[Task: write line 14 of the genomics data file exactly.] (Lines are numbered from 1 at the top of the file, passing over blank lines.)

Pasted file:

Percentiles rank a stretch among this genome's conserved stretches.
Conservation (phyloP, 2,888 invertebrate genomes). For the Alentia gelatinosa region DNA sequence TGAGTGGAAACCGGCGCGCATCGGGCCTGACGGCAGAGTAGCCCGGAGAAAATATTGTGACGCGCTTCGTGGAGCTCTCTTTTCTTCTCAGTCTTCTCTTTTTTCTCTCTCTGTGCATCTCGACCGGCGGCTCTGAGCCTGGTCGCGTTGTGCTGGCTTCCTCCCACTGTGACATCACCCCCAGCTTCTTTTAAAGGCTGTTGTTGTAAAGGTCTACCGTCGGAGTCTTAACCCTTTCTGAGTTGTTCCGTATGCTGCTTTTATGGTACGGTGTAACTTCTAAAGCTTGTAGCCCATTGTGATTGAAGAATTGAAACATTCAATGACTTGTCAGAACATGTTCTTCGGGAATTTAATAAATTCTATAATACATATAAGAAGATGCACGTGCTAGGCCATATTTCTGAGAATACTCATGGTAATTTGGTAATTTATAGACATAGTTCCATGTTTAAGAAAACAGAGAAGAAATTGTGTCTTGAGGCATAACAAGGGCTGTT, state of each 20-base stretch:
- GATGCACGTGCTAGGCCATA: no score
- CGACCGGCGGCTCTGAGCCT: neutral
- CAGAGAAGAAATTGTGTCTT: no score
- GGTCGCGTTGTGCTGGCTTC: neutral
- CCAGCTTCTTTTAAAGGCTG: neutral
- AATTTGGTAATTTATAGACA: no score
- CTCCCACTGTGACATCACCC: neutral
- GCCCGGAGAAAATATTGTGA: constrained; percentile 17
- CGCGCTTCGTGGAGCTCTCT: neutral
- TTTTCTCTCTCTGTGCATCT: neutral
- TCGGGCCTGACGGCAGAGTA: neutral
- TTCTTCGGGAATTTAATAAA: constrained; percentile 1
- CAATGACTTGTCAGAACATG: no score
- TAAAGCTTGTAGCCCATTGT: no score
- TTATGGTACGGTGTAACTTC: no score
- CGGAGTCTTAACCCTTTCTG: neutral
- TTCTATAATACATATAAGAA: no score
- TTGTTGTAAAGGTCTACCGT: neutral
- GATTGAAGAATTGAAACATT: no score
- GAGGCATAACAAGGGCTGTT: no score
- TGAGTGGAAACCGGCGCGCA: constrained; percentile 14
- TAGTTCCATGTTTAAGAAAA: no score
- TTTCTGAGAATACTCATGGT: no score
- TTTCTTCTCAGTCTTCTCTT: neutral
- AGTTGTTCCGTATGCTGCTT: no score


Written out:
- TTCTTCGGGAATTTAATAAA: constrained; percentile 1